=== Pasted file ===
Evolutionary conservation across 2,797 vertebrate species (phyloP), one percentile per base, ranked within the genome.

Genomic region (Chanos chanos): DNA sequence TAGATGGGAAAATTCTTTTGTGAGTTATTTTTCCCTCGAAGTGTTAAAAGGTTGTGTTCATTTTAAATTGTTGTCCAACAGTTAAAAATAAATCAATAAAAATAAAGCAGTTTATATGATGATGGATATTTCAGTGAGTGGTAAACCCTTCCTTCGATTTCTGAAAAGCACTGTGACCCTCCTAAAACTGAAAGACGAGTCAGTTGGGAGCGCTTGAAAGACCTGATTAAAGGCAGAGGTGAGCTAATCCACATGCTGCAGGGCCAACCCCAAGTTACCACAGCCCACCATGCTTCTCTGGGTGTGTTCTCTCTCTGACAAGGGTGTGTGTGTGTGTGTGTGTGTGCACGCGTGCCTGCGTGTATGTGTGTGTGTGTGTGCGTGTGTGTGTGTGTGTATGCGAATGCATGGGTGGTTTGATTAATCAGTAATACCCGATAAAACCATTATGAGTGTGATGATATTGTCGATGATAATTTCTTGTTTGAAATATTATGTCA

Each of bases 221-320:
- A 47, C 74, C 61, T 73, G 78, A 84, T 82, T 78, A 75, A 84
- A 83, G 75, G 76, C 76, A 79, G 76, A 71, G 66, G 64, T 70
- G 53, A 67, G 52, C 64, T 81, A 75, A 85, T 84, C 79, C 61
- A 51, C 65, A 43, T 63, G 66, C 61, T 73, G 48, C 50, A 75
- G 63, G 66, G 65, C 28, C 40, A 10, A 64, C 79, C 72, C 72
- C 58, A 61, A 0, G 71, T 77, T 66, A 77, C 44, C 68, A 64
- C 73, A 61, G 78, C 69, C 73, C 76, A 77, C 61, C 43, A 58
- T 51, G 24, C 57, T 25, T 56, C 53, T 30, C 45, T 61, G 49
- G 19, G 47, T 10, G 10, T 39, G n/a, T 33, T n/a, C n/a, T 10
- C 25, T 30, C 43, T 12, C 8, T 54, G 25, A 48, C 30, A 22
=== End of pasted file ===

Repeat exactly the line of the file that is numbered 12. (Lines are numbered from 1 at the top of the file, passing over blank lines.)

- G 19, G 47, T 10, G 10, T 39, G n/a, T 33, T n/a, C n/a, T 10